Set Financial Goals for the New Year
This year has drawn to a close. Now is an appropriate time to reflect on where you stand financially and envision where you’d like to be at the end of the next twelve months. But don’t stop there. Before you hang that brand-new calendar on your kitchen wall, take an honest assessment of your money management habits—and don’t be afraid to ask the tough questions:
What can I do better next year? What do I need to change? Am I doing all I can to nurture my family’s financial health?
Then take a deep breath and get to work.
If you’ve had problems keeping your past New Year’s resolutions, you may want to consider recasting them as goals. Rather than saying in mid-January, “Well, that’s one resolution already broken,” you can state, “Just a minor setback, but my goal is still in sight.” It’s a more positive approach to adopting new money management practices and staying focused on making wise and disciplined decisions.
Set aside time at the end of the year to get a clear picture of your current financial status. Establish objectives that are realistic, achievable, impactful, and well-defined, with specific mileposts based on actual numbers, not wishful thinking.
For example, you may want to eliminate credit card debt or pay off a student loan, but the figures staring back at you from a spreadsheet may not support your aspirations. Instead, set a goal of paying down your debt to X amount of dollars or boosting your monthly payments. Moving forward, don’t be hard on yourself when things don’t go exactly as planned. Remain flexible and celebrate the small victories along the way.
Don’t get overwhelmed by filling your financial plate with too many goals at once. Select a few and watch how making a concerted effort toward achieving them can pay dividends. Here are a handful of ideas to help you brainstorm your goal-setting agenda for 2021:
Stick to a Budget
If you have a household budget but have never been successful at keeping spending in line, this goal should be high on your list.
Exceeding your expenses in certain budget categories can set you back in others. Adhering to budgetary goals can allow you to devote money to an emergency fund or even long-neglected household projects that can add value to your home. You don’t have to be perfect—no one is—but you’ll be surprised by what you can accomplish by reining in your spending impulses.
Get a Handle on Debt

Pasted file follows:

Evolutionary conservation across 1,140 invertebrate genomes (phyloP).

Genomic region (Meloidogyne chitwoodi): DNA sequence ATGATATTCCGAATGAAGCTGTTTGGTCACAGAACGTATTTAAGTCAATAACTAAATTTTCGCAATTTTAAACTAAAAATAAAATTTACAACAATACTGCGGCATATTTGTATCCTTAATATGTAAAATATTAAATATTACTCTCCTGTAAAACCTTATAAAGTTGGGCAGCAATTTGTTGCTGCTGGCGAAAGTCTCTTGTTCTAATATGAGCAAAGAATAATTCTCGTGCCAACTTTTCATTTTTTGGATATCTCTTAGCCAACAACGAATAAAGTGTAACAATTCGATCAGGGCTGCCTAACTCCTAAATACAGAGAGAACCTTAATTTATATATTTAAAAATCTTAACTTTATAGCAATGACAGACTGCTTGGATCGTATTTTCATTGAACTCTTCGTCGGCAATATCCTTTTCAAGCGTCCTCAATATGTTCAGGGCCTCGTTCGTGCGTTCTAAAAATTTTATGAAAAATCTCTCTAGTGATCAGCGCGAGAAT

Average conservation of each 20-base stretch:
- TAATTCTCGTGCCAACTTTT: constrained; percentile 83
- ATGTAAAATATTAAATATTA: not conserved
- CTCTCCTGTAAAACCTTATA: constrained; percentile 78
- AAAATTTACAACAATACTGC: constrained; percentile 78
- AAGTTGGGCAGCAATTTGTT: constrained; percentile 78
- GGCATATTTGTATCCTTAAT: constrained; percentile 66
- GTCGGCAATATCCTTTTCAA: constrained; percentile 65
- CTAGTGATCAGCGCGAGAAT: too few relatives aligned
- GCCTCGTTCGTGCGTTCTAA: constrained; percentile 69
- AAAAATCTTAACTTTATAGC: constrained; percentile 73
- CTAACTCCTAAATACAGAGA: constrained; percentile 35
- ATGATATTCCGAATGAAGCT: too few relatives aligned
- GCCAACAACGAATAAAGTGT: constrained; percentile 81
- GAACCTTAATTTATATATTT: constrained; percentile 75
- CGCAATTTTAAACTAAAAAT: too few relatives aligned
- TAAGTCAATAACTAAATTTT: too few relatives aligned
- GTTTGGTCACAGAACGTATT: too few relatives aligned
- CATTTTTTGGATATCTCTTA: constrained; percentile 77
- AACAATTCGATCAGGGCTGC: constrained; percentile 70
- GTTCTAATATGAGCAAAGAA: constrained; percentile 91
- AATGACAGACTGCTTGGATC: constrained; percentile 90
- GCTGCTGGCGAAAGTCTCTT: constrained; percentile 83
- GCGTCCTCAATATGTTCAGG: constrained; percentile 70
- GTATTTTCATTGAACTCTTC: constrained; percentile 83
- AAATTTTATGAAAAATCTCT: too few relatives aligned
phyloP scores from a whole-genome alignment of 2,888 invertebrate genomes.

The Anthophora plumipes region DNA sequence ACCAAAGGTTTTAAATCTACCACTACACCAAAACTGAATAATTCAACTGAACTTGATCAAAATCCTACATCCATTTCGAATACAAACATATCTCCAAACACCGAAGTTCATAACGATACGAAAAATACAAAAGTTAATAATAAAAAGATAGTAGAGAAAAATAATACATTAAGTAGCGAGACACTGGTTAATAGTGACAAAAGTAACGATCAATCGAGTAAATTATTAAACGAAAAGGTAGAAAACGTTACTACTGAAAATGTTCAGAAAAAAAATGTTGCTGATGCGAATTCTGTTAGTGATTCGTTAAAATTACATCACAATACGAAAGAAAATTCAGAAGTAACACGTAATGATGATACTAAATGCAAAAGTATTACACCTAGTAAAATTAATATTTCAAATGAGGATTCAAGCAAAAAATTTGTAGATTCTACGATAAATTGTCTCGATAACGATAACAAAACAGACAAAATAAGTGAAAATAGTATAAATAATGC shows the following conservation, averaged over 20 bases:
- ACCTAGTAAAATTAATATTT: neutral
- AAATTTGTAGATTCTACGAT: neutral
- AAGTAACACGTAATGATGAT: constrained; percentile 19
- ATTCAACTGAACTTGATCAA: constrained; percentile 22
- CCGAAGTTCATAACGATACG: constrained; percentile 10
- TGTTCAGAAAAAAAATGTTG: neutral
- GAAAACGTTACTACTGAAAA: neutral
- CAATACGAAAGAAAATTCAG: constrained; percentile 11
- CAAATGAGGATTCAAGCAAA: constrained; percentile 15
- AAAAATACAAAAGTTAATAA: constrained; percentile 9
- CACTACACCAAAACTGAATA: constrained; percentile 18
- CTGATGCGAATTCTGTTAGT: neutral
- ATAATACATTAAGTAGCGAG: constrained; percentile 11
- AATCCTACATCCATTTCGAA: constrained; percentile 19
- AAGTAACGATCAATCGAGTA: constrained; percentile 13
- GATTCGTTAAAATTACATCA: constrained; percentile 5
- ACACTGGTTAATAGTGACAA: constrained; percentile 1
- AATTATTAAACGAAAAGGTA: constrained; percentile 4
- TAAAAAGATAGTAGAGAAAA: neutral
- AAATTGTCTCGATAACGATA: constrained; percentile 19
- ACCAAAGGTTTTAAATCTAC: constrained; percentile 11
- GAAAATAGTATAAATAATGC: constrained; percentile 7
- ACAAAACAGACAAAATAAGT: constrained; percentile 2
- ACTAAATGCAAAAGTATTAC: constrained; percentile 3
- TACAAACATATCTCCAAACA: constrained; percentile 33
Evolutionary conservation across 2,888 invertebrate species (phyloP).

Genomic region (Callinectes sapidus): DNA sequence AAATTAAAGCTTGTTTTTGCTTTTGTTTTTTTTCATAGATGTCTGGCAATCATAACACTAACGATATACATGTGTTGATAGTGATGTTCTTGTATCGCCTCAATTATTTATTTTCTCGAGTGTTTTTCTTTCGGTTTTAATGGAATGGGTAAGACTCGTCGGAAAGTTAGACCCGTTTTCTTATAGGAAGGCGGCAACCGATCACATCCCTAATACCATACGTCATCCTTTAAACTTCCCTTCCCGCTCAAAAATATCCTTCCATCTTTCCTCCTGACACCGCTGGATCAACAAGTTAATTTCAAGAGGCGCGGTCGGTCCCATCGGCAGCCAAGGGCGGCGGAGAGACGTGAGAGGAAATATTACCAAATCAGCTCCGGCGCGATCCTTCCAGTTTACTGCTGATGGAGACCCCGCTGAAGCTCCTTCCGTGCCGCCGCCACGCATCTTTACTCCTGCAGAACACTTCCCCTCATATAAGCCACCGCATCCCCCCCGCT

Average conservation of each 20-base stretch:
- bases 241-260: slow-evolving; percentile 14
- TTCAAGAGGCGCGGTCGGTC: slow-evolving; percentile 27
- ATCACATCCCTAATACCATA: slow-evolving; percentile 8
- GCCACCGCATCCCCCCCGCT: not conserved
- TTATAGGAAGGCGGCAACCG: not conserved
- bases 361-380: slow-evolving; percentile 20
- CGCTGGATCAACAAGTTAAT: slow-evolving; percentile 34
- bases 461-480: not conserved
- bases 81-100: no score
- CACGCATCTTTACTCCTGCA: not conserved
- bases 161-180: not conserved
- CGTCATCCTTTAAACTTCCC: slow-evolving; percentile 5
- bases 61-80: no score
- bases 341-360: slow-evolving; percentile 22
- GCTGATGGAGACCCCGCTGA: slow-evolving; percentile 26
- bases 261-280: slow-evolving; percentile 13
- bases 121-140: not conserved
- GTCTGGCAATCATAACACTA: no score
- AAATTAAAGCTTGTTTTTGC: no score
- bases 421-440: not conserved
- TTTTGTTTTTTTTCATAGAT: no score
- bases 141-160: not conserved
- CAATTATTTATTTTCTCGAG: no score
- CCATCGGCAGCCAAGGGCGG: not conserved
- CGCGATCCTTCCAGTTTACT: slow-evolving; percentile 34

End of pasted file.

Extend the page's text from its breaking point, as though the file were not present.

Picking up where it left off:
Evaluate your fixed debts and arrive at a strategy for managing them. That could mean increasing monthly payments to expedite eliminating larger debts, focusing on wiping out smaller debts, concentrating on higher-interest debts, limiting credit card purchases, or, if possible, paying off credit card bills every month. Whatever avenue you choose, you’ll feel better knowing you have a plan and a specific goal in mind.
Assess Your 401(K) Contribution
Look at your numbers to see if you can afford to boost the percentage of your paycheck committed to your 401(K) account. Determine if it’s possible to arrange your budget to increase your percentage so you can secure your employer’s full matching contribution.
Check Your Credit Report
Obtain a free copy of your credit report and check for mistakes that could be throwing a wrench in your ability to enjoy more favorable financing terms and obtain lines of credit. Fixing discrepancies, such as the same debt appearing twice on a report, could raise your score and put you closer to achieving other goals on your list.
Even if you don’t discover an error, you’ll be more informed about what’s in the report and what to look for in the future.
Learn about Your Investments
A great way to become smarter with your money is to educate yourself about your investments. What companies comprise your mutual funds? Which funds are excelling or underperforming? Could a different balance of high- , medium- , and low-risk investments yield a more favorable return? You don’t have to become an expert, but the more time you spend studying your retirement account statements, the more insightful conversations you can have with your financial advisor.
Stay in Touch
Just like scheduling annual doctors’ checkups, don’t ignore reaching out to the professionals who look out for your financial well-being, including your banker, insurance agent, investment manager, tax advisor, and others.
Having productive meetings with members of your financial team is an important step in monitoring your money. Come prepared with your list of short- and long-term goals. You’ll walk away with greater confidence knowing that you have the right people in place to guide you on your financial journey.